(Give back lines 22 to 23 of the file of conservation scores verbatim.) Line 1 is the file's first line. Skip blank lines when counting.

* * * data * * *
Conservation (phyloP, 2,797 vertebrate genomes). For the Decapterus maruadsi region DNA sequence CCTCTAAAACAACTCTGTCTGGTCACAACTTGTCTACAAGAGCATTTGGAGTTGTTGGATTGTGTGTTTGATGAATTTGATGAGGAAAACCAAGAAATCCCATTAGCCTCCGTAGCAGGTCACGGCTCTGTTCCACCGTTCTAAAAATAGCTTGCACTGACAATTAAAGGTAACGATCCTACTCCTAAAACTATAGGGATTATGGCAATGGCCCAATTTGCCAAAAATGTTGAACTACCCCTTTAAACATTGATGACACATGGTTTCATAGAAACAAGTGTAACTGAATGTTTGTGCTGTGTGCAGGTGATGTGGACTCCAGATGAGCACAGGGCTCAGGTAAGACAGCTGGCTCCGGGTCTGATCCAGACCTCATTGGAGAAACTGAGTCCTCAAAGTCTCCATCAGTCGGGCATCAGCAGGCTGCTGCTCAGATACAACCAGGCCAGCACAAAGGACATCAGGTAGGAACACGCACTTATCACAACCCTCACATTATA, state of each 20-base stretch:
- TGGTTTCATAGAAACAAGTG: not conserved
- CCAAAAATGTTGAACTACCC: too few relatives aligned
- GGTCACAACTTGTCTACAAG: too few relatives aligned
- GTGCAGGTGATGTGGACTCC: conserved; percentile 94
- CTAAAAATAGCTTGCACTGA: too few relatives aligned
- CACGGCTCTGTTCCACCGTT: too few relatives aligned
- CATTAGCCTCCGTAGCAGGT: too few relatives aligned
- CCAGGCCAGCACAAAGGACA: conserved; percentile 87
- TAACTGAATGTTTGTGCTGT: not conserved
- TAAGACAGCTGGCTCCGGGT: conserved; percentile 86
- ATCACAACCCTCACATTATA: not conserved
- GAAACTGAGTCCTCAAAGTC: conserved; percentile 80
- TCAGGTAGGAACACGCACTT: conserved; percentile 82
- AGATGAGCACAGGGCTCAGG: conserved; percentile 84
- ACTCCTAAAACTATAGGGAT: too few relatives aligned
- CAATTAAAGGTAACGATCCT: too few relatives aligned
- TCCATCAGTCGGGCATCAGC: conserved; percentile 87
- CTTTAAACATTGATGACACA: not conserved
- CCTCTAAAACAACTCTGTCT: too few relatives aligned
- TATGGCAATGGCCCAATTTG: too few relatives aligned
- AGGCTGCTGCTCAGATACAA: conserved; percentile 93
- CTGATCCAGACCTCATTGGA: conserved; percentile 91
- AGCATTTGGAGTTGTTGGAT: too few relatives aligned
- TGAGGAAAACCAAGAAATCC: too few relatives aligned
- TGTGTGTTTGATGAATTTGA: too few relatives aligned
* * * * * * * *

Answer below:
- AGGCTGCTGCTCAGATACAA: conserved; percentile 93
- CTGATCCAGACCTCATTGGA: conserved; percentile 91